Stranded Malawian Migrants receive support to voluntarily returns
Due to difficulty of making a living during COVID-19 period, they decided to return and reunite with family members, however the return trip was more complex than expected
Stranded in southern Mozambique after crossing the South Africa border, 52 Malawian migrants received support from IOM to voluntarily return home over the past six days. Travelling to Malawi by bus from South Africa to the Mozambique border, the vulnerable migrants, in separate groups, were all stopped in the area of Ressano Garcia checkpoint in Maputo Province due to irregular crossing and incomplete travel documents.
The Malawians had been working in South Africa, some for months, others for years. Due to the difficulty of making a living during the COVID-19 period, they decided to return and reunite with family members, however the return trip was more complex than expected.
The majority of the migrants spent more than two weeks in Ressano Garcia, first at a border police holding facility, and then at a hotel arranged by IOM. During the stay in Ressano Garcia, IOM provided food and clothing for some of the migrants who were identified as in need of assistance. Medical care was provided to two pregnant women as part of pre-departure assistance, to determine if they were fit to travel.
Several individuals lacked passports; IOM coordinated with the Malawi High Commission in Maputo to obtain emergency travel documents. The group of 52 migrants, including 41 men, 10 women and one child, requested to travel as soon as possible. Due to urgency, arrangements were quickly made for seats on commercial airlines from 2 October to 7 October, for the 1 hour 45-minute flight to Tete, Mozambique. IOM provided transportation to the Malawi border, a distance of approximately 90 km. National authorities, with support from IOM Malawi, provided the returnees with personal protective equipment (PPE) including face masks, alcohol hand sanitizer and onward transport assistance to their communities of origin. The return movement of the migrants was overseen and accompanied by Mozambique’s National Migration Service (SENAMI), with continued support from the Malawi High Commission in Maputo.
The economic impact of COVID-19 affects their employment prospects, and the essential remittances that migrants send to support their families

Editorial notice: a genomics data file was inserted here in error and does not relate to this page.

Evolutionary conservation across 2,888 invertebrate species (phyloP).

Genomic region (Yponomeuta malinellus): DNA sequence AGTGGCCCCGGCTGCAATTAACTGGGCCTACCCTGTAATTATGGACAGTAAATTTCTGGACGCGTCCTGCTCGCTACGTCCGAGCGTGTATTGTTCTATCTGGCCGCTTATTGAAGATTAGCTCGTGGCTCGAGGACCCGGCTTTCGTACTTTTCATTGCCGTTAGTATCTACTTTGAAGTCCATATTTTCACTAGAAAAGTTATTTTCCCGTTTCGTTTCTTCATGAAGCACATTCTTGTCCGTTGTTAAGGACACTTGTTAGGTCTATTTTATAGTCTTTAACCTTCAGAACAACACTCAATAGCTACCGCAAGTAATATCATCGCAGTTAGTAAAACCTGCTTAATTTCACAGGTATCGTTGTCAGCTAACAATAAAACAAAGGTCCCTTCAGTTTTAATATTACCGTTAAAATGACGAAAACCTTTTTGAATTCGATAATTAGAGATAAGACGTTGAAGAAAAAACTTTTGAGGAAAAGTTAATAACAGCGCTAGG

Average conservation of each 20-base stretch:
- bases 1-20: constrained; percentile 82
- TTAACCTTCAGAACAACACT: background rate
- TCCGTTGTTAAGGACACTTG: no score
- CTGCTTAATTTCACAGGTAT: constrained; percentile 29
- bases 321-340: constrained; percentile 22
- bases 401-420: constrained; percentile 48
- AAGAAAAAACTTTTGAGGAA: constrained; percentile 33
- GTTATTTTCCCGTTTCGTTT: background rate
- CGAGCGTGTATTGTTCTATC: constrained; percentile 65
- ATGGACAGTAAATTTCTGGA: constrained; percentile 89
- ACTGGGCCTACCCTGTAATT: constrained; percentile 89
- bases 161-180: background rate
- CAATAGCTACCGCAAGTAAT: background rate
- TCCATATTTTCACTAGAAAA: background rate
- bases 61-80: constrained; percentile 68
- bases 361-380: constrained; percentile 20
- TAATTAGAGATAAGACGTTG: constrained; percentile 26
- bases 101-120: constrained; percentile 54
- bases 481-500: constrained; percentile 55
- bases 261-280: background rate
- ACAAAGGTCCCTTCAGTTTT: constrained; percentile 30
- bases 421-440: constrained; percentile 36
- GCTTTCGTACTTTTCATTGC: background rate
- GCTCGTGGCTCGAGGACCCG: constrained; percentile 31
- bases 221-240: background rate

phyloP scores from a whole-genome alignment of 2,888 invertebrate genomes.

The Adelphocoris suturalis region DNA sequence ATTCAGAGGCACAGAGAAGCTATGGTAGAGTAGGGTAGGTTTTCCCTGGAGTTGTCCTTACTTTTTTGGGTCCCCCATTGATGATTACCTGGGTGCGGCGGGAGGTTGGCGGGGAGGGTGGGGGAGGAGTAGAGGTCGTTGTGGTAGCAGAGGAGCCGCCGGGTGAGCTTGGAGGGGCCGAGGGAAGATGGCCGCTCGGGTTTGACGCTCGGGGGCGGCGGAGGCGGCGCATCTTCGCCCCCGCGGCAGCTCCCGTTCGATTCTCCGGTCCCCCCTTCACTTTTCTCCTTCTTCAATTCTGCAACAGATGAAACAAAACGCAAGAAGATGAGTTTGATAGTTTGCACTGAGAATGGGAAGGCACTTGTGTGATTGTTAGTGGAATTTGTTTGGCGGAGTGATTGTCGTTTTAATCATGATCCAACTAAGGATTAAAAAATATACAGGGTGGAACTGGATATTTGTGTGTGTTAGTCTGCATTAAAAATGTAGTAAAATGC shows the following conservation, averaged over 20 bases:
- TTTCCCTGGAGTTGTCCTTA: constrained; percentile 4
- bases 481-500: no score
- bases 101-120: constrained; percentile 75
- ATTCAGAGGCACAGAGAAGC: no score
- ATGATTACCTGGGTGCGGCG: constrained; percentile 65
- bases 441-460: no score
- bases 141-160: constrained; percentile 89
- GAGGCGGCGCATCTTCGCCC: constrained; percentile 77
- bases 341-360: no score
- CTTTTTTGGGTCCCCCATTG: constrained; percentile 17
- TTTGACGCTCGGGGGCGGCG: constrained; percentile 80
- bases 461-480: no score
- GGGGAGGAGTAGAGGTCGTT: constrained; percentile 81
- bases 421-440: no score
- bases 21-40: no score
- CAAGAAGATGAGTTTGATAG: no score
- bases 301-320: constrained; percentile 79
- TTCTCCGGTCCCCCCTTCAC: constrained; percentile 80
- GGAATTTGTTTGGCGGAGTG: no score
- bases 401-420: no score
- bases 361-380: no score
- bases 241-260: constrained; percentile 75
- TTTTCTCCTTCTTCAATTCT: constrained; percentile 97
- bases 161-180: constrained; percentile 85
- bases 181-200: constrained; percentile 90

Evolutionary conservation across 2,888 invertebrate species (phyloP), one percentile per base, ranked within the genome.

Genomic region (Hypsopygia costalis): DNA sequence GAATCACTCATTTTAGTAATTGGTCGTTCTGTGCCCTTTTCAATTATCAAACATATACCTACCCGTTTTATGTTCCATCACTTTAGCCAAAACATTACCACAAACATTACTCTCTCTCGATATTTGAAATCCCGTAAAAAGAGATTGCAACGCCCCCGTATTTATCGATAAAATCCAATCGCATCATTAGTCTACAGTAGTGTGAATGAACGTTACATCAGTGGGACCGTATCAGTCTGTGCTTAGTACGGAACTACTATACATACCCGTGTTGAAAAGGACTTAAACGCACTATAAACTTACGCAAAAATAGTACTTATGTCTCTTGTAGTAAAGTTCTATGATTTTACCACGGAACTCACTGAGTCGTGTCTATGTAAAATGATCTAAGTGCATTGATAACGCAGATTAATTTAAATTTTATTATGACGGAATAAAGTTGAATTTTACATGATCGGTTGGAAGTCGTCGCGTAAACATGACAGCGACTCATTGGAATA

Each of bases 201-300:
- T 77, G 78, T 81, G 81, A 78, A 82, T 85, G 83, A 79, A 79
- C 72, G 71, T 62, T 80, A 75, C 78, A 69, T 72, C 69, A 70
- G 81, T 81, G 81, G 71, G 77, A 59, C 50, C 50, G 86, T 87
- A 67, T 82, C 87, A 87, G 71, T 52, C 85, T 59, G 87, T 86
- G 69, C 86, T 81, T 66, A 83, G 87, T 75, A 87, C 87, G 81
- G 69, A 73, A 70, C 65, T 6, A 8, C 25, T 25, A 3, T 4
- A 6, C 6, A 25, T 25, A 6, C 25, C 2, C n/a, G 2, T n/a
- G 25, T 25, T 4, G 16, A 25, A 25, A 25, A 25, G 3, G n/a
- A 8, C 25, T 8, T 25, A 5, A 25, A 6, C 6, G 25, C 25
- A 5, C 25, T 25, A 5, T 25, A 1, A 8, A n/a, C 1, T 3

“Before COVID-19, the situation was okay. I lived in Johannesburg, from January to February I did piece work and sold clothes. But after the COVID-19 lockdown started in South Africa it was not possible to work. We were suffering due to lack of jobs,” said Chipango Domin, a migrant from Malawi. “It was therefore better to return to our country. I am very happy to go back and meet my baby, who I have only seen in pictures.”
The migrants’ work in South Africa ranged from welding, food and clothing sales, to housekeeping and tailoring. Upon arrival back home they aspire to work opportunities including as welders, drivers, or to start small clothing sales business.
IOM Mozambique Chief of Mission, Dr. Laura Tomm-Bonde said: “Migrants are especially vulnerable in this COVID-19 period. The economic impact of COVID-19 affects their employment prospects, and the essential remittances that migrants send to support their families. In cooperation with Mozambican authorities, IOM is pleased to offer assistance to the migrants to voluntarily return home.”
The High Commissioner of the Republic of Malawi in Mozambique, HE Frank Elias Viyazhi said, “This group of Malawian migrants along with many others are in precarious situations during this period; we must properly follow COVID-19 quarantine and prevention guidelines, while also facilitating regular migration movements, especially returns. We are pleased to work together with IOM in this effort.”
Upon departure from Maputo Airport, one of the Malawian migrants explained, “I went to work in South Africa because I needed money to pay for school fees, food and clothes for my daughters; it is difficult to afford expenses for four children,” said Domisani Msowoya. “I worked as a housekeeper but the family left in June because of COVID-19. I have not been home in three years. When I go back to Malawi we will start a business selling second hand clothes. My daughters say ‘Come home, we are waiting for you!’”
The last remaining migrant in the group departed Maputo Airport on 7 October. He joined three migrants who held over in Tete. This final contingent of four travelled together and returned on 8 October to Malawi.
The return was supported within the framework of the European Union-funded project “Southern Africa Migration Management” to respond to the protection and assistance needs of stranded and vulnerable migrants in the region impacted by COVID-19. Since June 2020, more than 1,000 stranded and vulnerable migrants have been assisted to return home safely.